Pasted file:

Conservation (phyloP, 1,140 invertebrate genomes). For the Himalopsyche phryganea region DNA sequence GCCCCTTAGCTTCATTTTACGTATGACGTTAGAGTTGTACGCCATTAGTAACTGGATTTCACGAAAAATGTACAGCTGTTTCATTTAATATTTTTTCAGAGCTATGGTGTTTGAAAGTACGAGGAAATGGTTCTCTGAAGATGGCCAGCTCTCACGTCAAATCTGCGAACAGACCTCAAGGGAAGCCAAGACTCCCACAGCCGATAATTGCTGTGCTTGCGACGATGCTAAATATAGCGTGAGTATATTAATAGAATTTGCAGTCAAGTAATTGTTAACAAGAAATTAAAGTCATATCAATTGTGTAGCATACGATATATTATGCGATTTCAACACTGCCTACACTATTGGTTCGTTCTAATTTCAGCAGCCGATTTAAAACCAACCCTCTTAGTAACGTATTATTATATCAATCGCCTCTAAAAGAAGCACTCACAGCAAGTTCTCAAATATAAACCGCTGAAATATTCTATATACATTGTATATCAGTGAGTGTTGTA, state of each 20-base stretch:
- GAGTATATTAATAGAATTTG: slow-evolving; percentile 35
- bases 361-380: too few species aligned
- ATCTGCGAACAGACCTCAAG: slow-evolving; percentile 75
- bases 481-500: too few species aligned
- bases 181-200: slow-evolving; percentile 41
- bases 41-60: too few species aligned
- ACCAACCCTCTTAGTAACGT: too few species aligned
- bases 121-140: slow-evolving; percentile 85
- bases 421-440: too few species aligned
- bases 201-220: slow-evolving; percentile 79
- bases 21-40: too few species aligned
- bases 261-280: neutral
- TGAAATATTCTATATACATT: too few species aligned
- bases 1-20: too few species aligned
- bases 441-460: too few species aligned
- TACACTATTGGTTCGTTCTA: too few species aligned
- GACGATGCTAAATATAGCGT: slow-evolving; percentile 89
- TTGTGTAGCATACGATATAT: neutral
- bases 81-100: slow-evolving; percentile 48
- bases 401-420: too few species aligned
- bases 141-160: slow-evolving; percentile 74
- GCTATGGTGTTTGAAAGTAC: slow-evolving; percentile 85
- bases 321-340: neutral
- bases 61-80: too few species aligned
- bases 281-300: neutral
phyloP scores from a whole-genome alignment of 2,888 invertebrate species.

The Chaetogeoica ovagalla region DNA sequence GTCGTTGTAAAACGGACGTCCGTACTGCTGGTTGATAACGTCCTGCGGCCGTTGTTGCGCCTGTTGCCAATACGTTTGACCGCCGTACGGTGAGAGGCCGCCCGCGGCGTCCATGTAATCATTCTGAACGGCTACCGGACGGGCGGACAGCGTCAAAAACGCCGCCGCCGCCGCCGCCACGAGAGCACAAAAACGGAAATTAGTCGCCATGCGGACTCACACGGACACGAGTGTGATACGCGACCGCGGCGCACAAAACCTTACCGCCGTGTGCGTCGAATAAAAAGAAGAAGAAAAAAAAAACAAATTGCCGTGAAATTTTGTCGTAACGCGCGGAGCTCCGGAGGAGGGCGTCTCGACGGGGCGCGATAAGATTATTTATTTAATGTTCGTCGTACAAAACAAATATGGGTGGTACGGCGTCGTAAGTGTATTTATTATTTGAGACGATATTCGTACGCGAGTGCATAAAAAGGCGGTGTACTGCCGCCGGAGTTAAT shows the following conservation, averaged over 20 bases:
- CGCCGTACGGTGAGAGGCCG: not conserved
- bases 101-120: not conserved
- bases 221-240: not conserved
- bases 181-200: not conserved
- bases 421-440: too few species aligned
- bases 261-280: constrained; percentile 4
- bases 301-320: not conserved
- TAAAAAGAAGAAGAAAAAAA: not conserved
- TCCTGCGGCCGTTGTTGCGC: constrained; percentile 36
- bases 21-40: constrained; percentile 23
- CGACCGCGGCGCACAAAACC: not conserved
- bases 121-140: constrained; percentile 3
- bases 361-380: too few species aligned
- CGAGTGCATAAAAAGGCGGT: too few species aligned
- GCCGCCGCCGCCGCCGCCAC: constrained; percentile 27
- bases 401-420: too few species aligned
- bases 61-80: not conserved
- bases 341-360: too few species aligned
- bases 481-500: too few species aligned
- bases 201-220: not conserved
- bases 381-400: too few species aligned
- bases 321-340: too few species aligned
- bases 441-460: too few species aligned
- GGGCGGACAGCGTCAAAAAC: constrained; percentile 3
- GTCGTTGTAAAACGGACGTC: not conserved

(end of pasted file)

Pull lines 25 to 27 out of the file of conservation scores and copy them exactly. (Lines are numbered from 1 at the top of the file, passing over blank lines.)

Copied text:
- bases 61-80: too few species aligned
- bases 281-300: neutral
phyloP scores from a whole-genome alignment of 2,888 invertebrate species.